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Fortress of Louisbourg National Historic Site of Canada
Recherche sur la Forteresse-de-Louisbourg Lieu historique national du Canada
by Susann Myers,
----- From: Steve
O'Shaughnessy [mailto:firstname.lastname@example.org] Sent: Friday, April
01, 2005 12:11 PM To: Susann Myers Cc: Susan Porter Subject:
Re: Pierce House Siding
Your drawings are correct. The only difference I can see between what was installed at Pierce and your drawing is that the "easing" or rounding of the boards at Pierce may have simply been a disintegration or dry rot and not deliberately softened. The evidence was a bit difficult to read. The irregularity of these edges and the absence of tool marks might point toward this decay explanation though. Besides, I don't see why the carpenters working at Pierce would waste the time to plane down the edges. I think the boards may have begun their life with a sharp edge 240 years ago.
When replicating these sheathing boards, I chose to ease the sharp edges with a few passes of a block plane I felt that handling the boards was safer during installation and over time, the thicker, stiffer edge would hold up better and be less likely to break.
Otherwise, I think your drawings are dead-on.
Of course the boards are installed to shed water away from the house. I have asked several noted Architectural Historians about the purpose of beveled edge sheathing on a house which always had siding.
I have heard that the beveled edges allow for water shedding during what could be a fairly slow clapboarding process given the amount of hand work each piece of siding receives. I have also been told that the beveled edges are a traditional treatment to allow a better, seamless coverage of the house so that the nailing of the siding can more likely than not hit wood every time rather than the occasional void between boards.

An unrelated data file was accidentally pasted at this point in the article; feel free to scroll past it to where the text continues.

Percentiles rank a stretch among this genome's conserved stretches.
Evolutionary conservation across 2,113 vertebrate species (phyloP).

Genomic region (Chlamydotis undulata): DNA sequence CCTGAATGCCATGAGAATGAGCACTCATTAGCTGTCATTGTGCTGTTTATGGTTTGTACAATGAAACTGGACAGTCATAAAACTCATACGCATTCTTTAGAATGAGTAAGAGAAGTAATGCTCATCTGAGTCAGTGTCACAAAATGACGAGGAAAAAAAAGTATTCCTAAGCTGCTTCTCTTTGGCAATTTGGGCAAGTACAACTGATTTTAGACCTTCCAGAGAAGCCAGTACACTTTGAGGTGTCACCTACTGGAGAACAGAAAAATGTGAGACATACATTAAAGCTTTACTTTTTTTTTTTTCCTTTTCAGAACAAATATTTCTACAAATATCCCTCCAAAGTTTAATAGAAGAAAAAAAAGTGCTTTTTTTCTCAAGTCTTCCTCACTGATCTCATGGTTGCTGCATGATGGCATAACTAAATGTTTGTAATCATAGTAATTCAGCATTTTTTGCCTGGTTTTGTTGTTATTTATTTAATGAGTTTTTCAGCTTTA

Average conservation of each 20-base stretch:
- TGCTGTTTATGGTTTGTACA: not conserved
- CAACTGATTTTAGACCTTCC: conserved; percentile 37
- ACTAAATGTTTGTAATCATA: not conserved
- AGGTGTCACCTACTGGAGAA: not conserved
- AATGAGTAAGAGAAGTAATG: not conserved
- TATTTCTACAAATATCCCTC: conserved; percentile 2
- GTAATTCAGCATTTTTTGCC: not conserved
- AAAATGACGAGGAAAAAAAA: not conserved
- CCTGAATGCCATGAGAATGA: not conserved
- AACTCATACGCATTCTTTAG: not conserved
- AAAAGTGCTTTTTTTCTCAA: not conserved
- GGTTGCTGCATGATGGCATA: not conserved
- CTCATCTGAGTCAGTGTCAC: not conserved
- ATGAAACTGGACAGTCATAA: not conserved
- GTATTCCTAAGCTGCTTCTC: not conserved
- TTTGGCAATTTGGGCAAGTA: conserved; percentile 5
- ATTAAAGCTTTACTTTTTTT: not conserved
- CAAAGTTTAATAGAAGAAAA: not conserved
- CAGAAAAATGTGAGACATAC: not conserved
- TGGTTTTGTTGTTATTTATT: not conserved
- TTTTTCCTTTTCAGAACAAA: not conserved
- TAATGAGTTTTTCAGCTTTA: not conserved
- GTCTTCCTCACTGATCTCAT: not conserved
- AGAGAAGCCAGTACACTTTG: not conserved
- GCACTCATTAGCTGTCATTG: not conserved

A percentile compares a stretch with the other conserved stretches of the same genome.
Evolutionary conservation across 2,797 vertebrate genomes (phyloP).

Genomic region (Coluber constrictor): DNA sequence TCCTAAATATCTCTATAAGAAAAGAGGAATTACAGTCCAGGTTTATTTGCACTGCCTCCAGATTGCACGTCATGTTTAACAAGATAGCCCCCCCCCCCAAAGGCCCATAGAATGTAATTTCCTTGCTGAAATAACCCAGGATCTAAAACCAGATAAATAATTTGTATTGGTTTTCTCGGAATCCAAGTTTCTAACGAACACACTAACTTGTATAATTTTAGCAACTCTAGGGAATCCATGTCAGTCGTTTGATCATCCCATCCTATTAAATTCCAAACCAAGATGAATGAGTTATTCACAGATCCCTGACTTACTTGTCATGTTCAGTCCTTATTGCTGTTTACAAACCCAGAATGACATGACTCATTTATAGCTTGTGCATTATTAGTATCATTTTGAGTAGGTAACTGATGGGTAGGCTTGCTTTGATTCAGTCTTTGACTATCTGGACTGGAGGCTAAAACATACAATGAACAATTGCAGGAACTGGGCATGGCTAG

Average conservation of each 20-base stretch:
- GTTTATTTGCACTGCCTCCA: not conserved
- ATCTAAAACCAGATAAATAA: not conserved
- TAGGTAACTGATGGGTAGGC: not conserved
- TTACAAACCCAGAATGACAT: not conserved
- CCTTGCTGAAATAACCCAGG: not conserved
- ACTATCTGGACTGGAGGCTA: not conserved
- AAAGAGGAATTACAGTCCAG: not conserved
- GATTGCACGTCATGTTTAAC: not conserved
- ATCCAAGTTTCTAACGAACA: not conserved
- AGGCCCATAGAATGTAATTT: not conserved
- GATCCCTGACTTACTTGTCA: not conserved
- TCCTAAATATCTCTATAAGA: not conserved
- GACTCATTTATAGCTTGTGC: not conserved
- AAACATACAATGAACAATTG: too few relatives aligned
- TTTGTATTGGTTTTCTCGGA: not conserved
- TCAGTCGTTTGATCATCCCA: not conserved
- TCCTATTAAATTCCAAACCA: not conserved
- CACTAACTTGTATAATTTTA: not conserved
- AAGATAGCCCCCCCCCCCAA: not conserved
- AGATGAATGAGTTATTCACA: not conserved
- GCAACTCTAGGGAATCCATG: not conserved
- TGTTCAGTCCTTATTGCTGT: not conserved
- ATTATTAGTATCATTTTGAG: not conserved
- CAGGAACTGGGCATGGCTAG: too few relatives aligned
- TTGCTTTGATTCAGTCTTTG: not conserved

I hope this helps.
The Pierce House is the oldest house in Boston proper and is located at 24 Oakton Street in Dorchester, Massachusetts. Oakton is off of Adams Street and fairly close to Gallivan Boulevard. The house is now designated as a "programs" property, dedicated to teaching children and adults about history and architecture.
ps. Of course, to truly emulate the Pierce house system of historic building fabric, you will have to stuff the walls with eel grass (sea weed) which was the insulation of choice in both the original portion of the house in 1683 as well as the 1712 addition.
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Eric Krause forwarded to me the description you had sent him of the 1765 beveled siding on the Pierce House. I am the restoration architect working with Eric and others on the conservation of the reconstructed buildings at the Fortress of Louisbourg.
I am very interested in the details of the beveled siding that you describe, and would like to be certain that I have understood your description correctly. I have sketched up what I think you are describing, regarding the angle of the bevels and the 1/8" easing that prevented them from coming to a sharp point. My drawing is attached, as a pdf file. Could you look at this and confirm that I have understood your explanation correctly, or let me know where I am mistaken?
Also, could you tell me where the Pierce House is located?
for your help. Best regards, Susann Myers Restoration Architect
PWGSC Service Integration Team for Parks Canada Halifax, Nova Scotia